• File downloads are automatically protected if you have generated a key for them

Configure the plugin with the following attributes:

The same trigger you specified in your <txp:smd_access_key /> tag. You may specify a partial trigger if utilising trigger_mode.
Default: smd_akey
Usually you’ll want the trigger to match exactly, but you may wish to match some part of the trigger (for a practical example of this, see example 3). Choose from:
exact : (default) incoming token’s trigger must exactly match the trigger attribute
begins : incoming token’s trigger must begin with trigger
ends : incoming token’s trigger must end with trigger
contains : incoming token’s trigger must contain the text given in trigger
Default: exact
Add the site prefix to the URL when trying to figure out if the resource is protected. This functions identically to the attribute in the <txp:smd_access_key /> tag and, ideally, they should match.
Default: 1 (yes)
Works in an identical manner to the attribute in the <txp:smd_access_key /> tag and they should match.
Default: 0 (no)
Controls content availability. This is one method of putting the token generation tag and the protected content on the same page. Choose from:
0: permit the resource to be directly accessible
1: the content is unavailable even if you don’t specify the access token in the URL (e.g. if you directly visit /music/next-big-hit)
Default: 0
The time, in seconds, after which the resource will cease to be available. Set to 0 for unlimited time.
If you have set an expiry in the key itself, this attribute is ignored when that key is presented.
Default: 3600 (1 hour)

(if you wish to log IP addresses for each access attempt you can set the pref)

In our music example you’ll probably want to put the following tag at the top of the page:

<txp:smd_access_protect expires="86400" trigger="demo" force="1" />

So nobody can visit that page unless they have been given a valid access token URL. The song will be available for listening for just one day from the moment the token is generated.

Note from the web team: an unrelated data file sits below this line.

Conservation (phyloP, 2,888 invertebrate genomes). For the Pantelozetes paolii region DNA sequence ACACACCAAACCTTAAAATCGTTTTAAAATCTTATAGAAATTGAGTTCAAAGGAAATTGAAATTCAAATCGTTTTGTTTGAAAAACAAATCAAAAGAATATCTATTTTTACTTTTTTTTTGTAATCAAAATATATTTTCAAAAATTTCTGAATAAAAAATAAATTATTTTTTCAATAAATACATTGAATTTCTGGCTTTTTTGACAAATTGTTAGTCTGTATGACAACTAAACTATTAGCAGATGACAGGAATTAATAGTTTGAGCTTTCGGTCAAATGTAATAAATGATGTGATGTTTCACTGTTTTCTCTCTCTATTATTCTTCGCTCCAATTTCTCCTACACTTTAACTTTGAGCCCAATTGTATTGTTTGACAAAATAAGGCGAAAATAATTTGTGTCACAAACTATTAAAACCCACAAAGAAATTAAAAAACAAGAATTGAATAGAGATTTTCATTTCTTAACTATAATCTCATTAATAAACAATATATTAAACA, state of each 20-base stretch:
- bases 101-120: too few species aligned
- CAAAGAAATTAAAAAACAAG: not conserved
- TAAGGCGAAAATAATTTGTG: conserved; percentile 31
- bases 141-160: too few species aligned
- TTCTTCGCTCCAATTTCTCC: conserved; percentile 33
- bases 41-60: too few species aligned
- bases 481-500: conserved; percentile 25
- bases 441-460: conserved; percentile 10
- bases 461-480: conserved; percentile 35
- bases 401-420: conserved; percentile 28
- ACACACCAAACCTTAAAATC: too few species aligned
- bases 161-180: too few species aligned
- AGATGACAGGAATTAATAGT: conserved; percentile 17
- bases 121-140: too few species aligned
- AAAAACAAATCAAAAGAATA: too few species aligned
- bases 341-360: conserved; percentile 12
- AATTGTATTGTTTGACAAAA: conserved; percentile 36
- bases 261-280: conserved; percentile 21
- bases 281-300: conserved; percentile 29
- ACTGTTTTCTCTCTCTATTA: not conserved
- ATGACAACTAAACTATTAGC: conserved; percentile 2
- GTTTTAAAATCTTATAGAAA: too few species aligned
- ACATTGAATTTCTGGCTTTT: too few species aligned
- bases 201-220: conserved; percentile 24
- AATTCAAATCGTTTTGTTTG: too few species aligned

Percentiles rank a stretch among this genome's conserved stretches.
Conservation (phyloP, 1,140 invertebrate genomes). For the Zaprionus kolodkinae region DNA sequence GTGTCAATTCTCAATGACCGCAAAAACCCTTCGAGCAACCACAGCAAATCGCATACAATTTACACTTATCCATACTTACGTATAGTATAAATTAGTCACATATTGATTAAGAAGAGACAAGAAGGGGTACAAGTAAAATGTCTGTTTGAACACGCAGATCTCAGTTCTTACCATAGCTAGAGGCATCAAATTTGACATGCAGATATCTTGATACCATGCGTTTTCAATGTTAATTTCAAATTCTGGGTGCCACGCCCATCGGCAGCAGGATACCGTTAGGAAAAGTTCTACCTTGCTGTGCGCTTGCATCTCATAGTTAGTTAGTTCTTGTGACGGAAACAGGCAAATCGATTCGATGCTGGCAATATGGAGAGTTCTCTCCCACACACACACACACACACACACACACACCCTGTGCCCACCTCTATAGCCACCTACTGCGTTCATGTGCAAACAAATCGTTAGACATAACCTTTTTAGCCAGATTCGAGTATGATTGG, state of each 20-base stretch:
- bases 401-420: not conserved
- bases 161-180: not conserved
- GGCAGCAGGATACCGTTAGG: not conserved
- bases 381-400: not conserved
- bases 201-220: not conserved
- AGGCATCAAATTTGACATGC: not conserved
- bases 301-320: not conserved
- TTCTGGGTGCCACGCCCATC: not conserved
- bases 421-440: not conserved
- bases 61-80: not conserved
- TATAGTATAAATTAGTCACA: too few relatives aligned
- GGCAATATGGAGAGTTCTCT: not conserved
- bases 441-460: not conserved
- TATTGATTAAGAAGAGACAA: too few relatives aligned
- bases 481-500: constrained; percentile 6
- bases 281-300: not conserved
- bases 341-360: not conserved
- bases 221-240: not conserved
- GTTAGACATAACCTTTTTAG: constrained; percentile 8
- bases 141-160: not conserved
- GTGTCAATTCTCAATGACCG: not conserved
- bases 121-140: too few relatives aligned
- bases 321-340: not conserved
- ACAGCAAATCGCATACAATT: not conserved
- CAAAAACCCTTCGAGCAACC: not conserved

Alternatively, you might allow people to see the surrounding page and just wrap the mp3 itself with the tag:

<txp:smd_access_protect expires="86400" trigger="demo">
  <object type="/audio/mpeg" data="/music/next-big-hit.mp3" />

Note that you can protect as many parts of the same page as you like, differing only in the trigger. This allows you to unlock various parts of your pages to different people and set individual expiry times for each portion of the page, or set expiry times in the access tokens themselves.

Another option is is to elect to create the access key directly for the file_download itself. If you’re feeling paranoid you could do both :-)

Tag: <txp:smd_if_access_error />

Conditional tag that triggers the contained content if access was denied for some reason. Supports <txp:else />. Attributes:

Comma-delimited list of one or more of the following access types. The corresponding HTTP error status code thrown is given in parentheses:
smd_akey_err_bad_token (403) : if the access token in the URL is too long/short
smd_akey_err_expired (410) : if the resource has passed its expiry
smd_akey_err_forbidden (401) : triggered if the force attribute is set and direct access has been requested
smd_akey_err_invalid_token (403) : the access key in the URL doesn’t match the one used to protect the resource
smd_akey_err_limit (410) : the number of permitted views (specified via the max attribute) has been exceeded
smd_akey_err_missing_timestamp (403) : the timestamp portion of the access key is missing from the URL
smd_akey_err_unavailable (410) : the resource isn’t yet available (the start time hasn’t been reached)
smd_akey_err_unauthorized (401) : the resource isn’t one that has been protected by this access key